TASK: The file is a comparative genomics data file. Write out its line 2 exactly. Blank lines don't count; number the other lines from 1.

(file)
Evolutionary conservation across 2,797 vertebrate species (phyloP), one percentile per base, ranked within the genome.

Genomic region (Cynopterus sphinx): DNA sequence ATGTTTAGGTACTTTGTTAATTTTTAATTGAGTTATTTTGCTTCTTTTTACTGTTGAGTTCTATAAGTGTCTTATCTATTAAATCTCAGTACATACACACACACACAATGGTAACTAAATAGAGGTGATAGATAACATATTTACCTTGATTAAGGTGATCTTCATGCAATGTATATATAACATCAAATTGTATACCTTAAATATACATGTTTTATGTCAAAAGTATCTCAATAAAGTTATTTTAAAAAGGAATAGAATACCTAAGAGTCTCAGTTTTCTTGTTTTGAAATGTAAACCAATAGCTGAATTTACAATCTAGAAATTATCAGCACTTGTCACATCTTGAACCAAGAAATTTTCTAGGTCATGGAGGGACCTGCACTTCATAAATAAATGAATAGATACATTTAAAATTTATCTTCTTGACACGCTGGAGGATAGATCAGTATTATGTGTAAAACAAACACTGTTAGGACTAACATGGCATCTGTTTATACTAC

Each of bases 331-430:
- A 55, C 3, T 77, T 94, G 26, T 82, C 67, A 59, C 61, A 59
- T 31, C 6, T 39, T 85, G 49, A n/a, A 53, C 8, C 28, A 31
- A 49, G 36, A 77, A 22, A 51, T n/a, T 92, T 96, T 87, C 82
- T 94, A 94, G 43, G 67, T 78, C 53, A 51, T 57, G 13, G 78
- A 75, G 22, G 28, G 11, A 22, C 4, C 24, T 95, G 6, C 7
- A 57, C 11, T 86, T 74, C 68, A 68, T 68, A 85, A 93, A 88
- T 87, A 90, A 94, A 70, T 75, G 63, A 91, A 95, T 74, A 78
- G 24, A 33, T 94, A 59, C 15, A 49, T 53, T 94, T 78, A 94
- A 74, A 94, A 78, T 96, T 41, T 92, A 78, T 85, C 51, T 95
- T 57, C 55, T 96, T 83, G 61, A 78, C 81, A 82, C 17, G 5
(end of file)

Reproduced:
Genomic region (Cynopterus sphinx): DNA sequence ATGTTTAGGTACTTTGTTAATTTTTAATTGAGTTATTTTGCTTCTTTTTACTGTTGAGTTCTATAAGTGTCTTATCTATTAAATCTCAGTACATACACACACACACAATGGTAACTAAATAGAGGTGATAGATAACATATTTACCTTGATTAAGGTGATCTTCATGCAATGTATATATAACATCAAATTGTATACCTTAAATATACATGTTTTATGTCAAAAGTATCTCAATAAAGTTATTTTAAAAAGGAATAGAATACCTAAGAGTCTCAGTTTTCTTGTTTTGAAATGTAAACCAATAGCTGAATTTACAATCTAGAAATTATCAGCACTTGTCACATCTTGAACCAAGAAATTTTCTAGGTCATGGAGGGACCTGCACTTCATAAATAAATGAATAGATACATTTAAAATTTATCTTCTTGACACGCTGGAGGATAGATCAGTATTATGTGTAAAACAAACACTGTTAGGACTAACATGGCATCTGTTTATACTAC